Looks like the teabagger hostage “crisis” broke the run Wall street had been on for 18 months. Down 500 points today. How’s that austerity working out for you?

    Funny how a bit of uncertainty can spook the markets.

    • Smargalicious

      But of course. It’s all Bush’s fault.

      • anniemargret

        Well, gosh golly, thanks for finally admitting it.

        • paul_gs

          Darn those buck toothed, inbred Creationist Tea Baggers for holding the Democratic Party hostage!!

    • Chris Balsz

      Pretty good, my IRA wasn’t that substantial, and I see oil fell below $90 so gas should stay below $4. You?

  • Stewardship

    The recovery is going to come from corporate America. As of March 2011, US corporations were sitting on a record amount of cash…$1.9 trillion. Let’s assume it is $2 trillion today. If they could be enticed to spend half of that on infrastructure, capital goods, and labor, the money multiplier effect would be near the value of our GNP.

    Corporate CEO’s report that they aren’t spending due to uncertainty. Let’s give them some:
    1. Lifetime tax exemptions on all revenue generated by new investment in the US over the next 24 months.,
    2. Level the playing field in the energy sector (eliminate all subsidies, tax preferences, etc), and implement a revenue neutral carbon tax.
    3. A five year moratorium on employer payroll taxes for all new hires during the next six months.

    Of course, if either party takes this and runs with it, the other party will surely oppose on the grounds that it harms their electoral plans for next November. If only country came first….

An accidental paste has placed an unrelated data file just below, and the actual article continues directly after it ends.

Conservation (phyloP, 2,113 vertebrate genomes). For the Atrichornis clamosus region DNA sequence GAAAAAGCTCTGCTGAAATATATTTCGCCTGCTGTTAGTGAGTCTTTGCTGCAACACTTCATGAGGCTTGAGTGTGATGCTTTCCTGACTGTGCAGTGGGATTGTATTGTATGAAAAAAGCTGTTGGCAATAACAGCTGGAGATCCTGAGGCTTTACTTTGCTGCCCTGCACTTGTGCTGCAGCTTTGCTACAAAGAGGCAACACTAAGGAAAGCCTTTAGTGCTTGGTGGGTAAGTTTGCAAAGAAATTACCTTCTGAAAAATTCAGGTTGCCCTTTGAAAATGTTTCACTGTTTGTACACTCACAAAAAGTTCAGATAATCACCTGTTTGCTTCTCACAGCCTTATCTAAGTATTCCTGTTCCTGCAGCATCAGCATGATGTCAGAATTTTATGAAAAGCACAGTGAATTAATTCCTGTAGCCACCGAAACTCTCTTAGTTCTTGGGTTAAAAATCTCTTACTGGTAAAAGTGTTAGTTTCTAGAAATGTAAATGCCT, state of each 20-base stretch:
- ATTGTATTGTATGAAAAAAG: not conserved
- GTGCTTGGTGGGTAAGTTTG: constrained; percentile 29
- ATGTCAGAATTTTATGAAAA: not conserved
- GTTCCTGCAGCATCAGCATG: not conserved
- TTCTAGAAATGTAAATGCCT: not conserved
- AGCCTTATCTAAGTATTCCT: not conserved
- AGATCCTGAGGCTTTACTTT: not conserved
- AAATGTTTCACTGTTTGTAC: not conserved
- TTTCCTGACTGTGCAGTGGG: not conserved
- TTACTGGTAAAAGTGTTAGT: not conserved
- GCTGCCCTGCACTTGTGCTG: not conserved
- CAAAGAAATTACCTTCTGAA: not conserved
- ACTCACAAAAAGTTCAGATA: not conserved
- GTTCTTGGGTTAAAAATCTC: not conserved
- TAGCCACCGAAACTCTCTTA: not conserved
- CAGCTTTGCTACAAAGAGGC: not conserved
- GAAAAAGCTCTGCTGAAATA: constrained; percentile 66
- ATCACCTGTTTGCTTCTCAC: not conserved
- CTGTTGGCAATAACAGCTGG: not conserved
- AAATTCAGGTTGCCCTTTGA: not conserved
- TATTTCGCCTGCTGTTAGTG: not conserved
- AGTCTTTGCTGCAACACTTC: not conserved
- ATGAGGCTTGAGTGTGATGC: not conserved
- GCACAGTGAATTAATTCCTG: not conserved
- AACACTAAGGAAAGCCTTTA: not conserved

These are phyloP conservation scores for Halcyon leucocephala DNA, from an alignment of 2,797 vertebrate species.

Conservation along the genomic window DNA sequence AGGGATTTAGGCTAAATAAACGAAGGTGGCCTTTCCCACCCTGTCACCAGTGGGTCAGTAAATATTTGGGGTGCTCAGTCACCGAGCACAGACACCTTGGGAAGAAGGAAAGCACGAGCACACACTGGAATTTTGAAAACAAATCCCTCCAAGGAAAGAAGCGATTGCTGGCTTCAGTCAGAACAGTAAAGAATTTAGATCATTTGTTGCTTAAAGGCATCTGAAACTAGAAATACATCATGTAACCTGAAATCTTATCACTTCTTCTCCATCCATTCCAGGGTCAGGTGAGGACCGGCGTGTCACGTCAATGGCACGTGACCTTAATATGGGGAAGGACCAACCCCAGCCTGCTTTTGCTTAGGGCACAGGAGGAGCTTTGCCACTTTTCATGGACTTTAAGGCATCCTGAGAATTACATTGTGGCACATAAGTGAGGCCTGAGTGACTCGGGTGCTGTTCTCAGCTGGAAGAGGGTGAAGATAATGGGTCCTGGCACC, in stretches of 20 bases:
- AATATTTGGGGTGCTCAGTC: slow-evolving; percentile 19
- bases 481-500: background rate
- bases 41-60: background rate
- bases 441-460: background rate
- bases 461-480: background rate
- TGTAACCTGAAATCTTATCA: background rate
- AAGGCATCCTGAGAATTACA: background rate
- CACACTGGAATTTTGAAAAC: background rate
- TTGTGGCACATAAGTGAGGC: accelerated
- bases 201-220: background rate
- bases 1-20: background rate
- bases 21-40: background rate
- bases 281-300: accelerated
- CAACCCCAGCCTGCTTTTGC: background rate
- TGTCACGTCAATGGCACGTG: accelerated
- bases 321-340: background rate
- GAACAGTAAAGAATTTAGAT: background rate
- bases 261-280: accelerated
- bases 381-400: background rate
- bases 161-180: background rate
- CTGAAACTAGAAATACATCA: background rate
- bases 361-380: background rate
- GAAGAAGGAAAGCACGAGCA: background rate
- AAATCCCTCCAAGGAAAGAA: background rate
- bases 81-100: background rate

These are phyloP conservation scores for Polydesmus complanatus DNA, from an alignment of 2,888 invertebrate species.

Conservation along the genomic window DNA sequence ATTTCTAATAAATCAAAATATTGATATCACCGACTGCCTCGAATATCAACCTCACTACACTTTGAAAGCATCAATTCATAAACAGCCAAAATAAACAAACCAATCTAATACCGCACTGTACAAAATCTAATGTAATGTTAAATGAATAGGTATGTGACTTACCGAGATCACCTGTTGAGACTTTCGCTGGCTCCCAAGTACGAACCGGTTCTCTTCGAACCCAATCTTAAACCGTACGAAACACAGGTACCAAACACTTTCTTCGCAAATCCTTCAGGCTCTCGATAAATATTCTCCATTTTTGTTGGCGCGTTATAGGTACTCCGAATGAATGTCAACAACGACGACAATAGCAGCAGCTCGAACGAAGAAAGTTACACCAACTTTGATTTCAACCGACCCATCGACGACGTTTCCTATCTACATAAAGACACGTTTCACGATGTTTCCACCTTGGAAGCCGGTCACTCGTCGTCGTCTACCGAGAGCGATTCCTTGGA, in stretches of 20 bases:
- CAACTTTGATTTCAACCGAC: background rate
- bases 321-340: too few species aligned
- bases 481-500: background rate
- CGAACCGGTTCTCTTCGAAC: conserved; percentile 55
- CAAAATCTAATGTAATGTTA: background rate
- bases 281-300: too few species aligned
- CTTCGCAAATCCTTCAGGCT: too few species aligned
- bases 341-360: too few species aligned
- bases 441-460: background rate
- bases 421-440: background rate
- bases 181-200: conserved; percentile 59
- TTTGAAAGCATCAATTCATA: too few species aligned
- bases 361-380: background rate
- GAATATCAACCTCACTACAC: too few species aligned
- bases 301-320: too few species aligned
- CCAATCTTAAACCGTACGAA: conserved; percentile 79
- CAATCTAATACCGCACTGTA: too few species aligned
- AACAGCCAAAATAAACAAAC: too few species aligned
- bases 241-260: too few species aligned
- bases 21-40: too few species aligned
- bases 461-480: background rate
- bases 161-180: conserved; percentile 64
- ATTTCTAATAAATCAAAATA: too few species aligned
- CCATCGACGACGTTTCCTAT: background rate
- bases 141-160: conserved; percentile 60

• Smargalicious

      Corporations are waiting for a business-friendly administration and congress to begin spending. The current one wants to re-distribute their holdings by fiat.

    • JohnMcC

      This is not an unheard of situation. It’s a phenomenon called a ‘liquidity trap’ in which a decision that is wise for you personally, or for a corporation, makes an over-all societal condition worse. It is a wise thing for each of us to expect bad economic times to come and to prepare for them by paying off our loans early and amassing savings. Ditto for GE or Apple. This has the effect of removing start-ups and hiring and consumer demand. So the bad economic forecast has become an economic self-fulfilling fact. To which we save even more furiously and scrimp even harder and voila! even worse economic times appear!

      I’m in the medical line. We call this a ‘positive feedback loop’. It’s fatal, usually.

    • think4yourself

      Hey Stewarship – so please flesh it out a little for me. Just some of the challenges I see:

      “1. Lifetime tax exemptions on all revenue generated by new investment in the US over the next 24 months.,
      2. Level the playing field in the energy sector (eliminate all subsidies, tax preferences, etc), and implement a revenue neutral carbon tax.
      3. A five year moratorium on employer payroll taxes for all new hires during the next six months.”

      1. How do you determine a lifetime tax exemption on revenue generated by investment. Say I purchase a new piece of equipment for my company. What’s to stop me from saying that equipment generated 50% of my revenues whether it did or not?
      2. Eliminate all energy subsidies. Given the entrenched lobbying interests, that’s a tough one to do quickly – but a good idea.